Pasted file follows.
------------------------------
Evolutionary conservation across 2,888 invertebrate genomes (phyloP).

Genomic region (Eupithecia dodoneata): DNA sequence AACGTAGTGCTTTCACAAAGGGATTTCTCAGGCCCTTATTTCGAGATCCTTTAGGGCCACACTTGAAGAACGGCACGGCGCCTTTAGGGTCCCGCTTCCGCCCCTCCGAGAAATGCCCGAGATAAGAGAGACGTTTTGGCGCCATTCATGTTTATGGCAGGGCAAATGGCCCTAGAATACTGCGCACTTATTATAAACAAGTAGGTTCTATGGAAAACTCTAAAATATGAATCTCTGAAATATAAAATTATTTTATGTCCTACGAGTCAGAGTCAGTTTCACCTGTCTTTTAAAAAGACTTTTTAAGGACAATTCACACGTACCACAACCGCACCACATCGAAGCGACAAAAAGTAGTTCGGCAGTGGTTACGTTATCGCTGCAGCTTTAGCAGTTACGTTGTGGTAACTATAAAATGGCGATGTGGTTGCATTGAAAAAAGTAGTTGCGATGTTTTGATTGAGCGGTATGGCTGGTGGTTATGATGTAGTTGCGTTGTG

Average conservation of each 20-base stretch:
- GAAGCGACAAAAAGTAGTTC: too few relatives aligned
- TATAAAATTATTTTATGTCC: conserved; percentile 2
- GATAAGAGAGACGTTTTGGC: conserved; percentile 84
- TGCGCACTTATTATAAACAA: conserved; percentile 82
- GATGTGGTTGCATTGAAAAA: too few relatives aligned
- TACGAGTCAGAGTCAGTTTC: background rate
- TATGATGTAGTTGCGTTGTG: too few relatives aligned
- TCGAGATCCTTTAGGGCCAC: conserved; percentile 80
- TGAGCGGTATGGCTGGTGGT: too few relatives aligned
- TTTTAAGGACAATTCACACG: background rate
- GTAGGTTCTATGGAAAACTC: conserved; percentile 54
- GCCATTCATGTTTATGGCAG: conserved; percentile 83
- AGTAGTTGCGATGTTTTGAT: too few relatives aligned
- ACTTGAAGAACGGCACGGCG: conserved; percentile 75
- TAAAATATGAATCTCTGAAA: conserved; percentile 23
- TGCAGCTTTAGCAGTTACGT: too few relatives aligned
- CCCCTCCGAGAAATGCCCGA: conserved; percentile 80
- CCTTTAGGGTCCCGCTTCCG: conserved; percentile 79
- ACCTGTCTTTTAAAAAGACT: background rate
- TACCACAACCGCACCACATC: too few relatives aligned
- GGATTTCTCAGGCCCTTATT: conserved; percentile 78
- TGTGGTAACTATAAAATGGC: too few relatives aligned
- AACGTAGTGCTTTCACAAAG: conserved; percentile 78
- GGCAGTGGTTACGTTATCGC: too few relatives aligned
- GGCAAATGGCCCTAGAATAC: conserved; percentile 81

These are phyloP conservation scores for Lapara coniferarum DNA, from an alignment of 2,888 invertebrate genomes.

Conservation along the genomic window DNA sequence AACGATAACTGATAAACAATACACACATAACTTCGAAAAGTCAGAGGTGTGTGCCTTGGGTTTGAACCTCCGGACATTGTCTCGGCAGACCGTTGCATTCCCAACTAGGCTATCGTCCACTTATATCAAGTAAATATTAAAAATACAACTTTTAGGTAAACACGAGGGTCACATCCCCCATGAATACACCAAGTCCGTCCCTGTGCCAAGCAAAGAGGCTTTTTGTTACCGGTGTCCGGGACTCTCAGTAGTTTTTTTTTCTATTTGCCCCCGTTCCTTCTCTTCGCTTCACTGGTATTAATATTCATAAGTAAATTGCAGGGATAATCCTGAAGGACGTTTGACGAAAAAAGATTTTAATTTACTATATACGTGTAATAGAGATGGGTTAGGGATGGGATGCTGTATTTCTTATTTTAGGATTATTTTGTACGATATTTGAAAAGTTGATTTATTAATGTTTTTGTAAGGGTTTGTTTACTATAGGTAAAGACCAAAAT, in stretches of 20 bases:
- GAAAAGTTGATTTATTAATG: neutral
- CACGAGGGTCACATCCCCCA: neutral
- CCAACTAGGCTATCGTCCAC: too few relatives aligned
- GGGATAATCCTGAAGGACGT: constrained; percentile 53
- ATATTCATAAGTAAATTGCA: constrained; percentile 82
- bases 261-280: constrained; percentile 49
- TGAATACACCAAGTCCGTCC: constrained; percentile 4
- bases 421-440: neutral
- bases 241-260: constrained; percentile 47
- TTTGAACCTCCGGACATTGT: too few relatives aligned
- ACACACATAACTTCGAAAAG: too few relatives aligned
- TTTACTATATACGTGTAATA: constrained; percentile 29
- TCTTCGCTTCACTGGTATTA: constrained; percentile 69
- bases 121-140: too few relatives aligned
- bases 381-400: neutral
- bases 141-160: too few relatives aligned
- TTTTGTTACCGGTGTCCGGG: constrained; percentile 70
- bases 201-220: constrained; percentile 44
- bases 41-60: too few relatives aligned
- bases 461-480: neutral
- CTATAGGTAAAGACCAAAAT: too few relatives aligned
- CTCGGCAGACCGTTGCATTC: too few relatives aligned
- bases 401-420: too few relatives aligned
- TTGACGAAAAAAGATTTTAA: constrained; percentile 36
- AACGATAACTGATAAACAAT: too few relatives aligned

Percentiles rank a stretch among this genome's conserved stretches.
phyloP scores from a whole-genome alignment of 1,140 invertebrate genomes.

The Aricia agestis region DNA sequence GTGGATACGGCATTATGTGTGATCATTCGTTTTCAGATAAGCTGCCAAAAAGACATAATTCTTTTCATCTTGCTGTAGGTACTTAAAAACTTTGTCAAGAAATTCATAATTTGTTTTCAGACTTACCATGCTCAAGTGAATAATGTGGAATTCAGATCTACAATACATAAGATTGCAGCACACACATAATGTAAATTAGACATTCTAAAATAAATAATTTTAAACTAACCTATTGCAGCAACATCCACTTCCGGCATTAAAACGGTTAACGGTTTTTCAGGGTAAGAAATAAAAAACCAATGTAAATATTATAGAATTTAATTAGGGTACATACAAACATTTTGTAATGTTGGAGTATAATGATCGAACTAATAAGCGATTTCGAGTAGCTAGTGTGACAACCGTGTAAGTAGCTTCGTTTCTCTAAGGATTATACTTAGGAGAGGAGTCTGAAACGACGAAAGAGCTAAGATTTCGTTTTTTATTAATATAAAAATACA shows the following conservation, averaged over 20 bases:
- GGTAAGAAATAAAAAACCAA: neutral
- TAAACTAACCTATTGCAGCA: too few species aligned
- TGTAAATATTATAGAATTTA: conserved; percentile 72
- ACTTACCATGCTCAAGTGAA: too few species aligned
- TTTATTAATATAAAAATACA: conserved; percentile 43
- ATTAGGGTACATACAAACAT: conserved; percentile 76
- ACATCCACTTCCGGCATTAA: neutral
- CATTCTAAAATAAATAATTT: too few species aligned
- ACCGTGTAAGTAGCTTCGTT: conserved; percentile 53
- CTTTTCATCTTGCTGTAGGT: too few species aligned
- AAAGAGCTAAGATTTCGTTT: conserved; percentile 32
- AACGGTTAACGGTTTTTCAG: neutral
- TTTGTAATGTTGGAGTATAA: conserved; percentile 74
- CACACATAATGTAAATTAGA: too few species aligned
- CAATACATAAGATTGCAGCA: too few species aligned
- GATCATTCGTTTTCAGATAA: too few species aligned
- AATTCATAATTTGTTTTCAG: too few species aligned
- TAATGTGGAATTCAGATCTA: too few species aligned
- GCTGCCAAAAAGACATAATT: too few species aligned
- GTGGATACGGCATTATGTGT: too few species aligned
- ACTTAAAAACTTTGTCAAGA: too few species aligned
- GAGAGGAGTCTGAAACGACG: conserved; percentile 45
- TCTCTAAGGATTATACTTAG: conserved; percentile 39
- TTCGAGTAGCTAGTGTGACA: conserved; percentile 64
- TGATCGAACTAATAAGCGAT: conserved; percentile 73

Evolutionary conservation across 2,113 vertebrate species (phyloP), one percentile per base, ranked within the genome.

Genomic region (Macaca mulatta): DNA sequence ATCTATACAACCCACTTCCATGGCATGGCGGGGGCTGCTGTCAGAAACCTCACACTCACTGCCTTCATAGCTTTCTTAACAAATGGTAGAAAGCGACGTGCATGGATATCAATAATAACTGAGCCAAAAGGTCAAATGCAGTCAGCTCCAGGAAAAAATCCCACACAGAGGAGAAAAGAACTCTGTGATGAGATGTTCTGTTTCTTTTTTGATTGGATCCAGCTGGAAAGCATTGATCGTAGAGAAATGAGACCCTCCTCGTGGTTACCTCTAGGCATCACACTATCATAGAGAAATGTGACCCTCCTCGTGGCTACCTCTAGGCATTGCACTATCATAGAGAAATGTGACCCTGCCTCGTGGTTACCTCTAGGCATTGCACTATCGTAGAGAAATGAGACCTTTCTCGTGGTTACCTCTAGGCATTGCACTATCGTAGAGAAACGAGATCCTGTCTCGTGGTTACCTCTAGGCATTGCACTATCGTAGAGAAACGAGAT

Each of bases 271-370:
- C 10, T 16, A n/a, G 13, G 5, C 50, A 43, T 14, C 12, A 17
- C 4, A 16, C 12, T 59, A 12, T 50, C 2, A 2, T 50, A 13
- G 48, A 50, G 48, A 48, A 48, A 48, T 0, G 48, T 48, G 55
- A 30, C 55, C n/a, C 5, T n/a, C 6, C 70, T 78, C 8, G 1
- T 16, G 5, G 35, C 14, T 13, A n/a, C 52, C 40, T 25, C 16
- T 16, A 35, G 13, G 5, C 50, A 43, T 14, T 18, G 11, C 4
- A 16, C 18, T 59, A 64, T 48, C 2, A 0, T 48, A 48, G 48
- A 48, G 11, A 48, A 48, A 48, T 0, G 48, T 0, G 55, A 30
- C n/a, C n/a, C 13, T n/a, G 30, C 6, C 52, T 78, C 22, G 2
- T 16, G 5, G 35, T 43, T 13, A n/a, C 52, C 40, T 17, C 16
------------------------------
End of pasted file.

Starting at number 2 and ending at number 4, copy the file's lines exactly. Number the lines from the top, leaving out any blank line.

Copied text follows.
Genomic region (Eupithecia dodoneata): DNA sequence AACGTAGTGCTTTCACAAAGGGATTTCTCAGGCCCTTATTTCGAGATCCTTTAGGGCCACACTTGAAGAACGGCACGGCGCCTTTAGGGTCCCGCTTCCGCCCCTCCGAGAAATGCCCGAGATAAGAGAGACGTTTTGGCGCCATTCATGTTTATGGCAGGGCAAATGGCCCTAGAATACTGCGCACTTATTATAAACAAGTAGGTTCTATGGAAAACTCTAAAATATGAATCTCTGAAATATAAAATTATTTTATGTCCTACGAGTCAGAGTCAGTTTCACCTGTCTTTTAAAAAGACTTTTTAAGGACAATTCACACGTACCACAACCGCACCACATCGAAGCGACAAAAAGTAGTTCGGCAGTGGTTACGTTATCGCTGCAGCTTTAGCAGTTACGTTGTGGTAACTATAAAATGGCGATGTGGTTGCATTGAAAAAAGTAGTTGCGATGTTTTGATTGAGCGGTATGGCTGGTGGTTATGATGTAGTTGCGTTGTG

Average conservation of each 20-base stretch:
- GAAGCGACAAAAAGTAGTTC: too few relatives aligned